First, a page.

Plus, they are ROCOR--the Orthodox master race that rejects ecumenical BS.

Hey, don't forget the Serbian Church in America! Not very welcoming to non-ethnic Serbs, though, at least generally. But also very traditional in many respects (Old Calendar, strict fasting, isolation from ecumenical gatherings, etc.), but not on others as much (no headcoverings, pews present, no gender segregation in congregations).
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« Reply #28 on: January 11, 2013, 03:44:08 AM »

How can you guys afford (Roman) Catholic School? It's not free you know. My friend goes to a Roman Catholic school that costs anywhere upwards of 20k a year.

Here in the UK it is. There may be private faith schools as well, but none of those in the area cost a farthing more than ordinary state schools.

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« Reply #29 on: January 11, 2013, 04:13:35 AM »

How can you guys afford (Roman) Catholic School? It's not free you know. My friend goes to a Roman Catholic school that costs anywhere upwards of 20k a year.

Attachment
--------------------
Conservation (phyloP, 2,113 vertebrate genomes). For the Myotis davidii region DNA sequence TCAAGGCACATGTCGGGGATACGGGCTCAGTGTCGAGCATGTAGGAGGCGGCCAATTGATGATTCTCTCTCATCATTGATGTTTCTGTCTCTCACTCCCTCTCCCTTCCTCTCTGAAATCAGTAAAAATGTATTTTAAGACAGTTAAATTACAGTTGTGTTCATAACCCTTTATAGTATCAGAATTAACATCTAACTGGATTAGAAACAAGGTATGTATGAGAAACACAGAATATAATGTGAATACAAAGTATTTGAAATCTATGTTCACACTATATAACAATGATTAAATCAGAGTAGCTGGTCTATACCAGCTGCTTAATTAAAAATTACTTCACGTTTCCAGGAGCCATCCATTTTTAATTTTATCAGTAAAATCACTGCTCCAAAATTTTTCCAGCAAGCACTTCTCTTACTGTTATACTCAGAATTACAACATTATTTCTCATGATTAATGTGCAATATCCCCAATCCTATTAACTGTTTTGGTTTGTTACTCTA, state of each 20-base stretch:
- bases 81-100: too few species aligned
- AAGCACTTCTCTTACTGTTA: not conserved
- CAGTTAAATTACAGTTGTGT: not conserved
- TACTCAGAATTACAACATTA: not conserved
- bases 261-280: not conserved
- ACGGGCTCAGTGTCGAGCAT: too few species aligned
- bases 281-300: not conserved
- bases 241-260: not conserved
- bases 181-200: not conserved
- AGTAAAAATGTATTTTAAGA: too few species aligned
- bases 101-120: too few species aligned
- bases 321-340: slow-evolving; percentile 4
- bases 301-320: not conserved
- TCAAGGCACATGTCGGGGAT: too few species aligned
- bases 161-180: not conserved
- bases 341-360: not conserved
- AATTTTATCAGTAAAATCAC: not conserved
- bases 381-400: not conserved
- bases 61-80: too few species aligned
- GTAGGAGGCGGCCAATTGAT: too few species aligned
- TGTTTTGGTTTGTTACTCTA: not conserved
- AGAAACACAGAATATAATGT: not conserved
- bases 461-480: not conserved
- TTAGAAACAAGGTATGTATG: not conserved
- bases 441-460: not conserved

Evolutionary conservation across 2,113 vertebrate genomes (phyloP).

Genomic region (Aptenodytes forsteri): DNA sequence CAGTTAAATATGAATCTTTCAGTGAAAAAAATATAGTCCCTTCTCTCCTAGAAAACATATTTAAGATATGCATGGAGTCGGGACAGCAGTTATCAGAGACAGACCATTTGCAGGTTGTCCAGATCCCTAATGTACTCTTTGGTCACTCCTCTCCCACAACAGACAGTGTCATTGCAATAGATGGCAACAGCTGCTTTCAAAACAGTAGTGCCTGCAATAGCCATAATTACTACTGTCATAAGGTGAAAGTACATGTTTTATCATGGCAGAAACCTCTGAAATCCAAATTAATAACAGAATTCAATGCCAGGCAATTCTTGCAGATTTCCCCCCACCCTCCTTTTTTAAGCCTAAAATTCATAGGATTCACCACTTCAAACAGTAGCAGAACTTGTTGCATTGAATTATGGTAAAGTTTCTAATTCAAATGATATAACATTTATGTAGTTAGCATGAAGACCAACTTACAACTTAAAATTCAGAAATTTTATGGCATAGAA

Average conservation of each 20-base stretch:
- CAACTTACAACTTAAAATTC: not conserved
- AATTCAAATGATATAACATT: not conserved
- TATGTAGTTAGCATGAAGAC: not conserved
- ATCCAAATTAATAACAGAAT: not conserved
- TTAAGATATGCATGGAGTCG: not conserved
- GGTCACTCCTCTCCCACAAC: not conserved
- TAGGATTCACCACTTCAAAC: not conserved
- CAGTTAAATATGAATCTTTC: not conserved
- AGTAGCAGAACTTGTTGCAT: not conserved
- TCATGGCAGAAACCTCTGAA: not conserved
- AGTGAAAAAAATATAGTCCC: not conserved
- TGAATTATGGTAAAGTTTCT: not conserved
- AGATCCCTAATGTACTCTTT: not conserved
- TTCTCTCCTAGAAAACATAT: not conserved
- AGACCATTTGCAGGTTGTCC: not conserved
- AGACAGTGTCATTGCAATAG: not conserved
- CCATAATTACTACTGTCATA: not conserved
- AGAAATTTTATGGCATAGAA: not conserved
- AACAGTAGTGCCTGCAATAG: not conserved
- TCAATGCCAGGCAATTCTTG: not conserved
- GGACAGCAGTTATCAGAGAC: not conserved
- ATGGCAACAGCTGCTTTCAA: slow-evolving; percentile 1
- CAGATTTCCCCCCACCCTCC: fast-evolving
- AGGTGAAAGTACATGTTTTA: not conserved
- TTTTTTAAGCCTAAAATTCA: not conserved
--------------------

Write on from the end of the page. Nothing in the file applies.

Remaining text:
Here in the UK it is. There may be private faith schools as well, but none of those in the area cost a farthing more than ordinary state schools.



The ones I looked at here are about $500 a month, if I am not mistaken.  I think they do get some money from the government since they do provide education which is something the government ought to provide for, but not in a way that they are totally funded thus the government have full control on them.  Here's a sample of one in my area:

http://www.fatimaschool.ca/olf/AdmissionForms/Tuition%20Fees%202012-13.pdf
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« Reply #30 on: January 11, 2013, 05:43:47 AM »

Plus, they are ROCOR--the Orthodox master race that rejects ecumenical BS.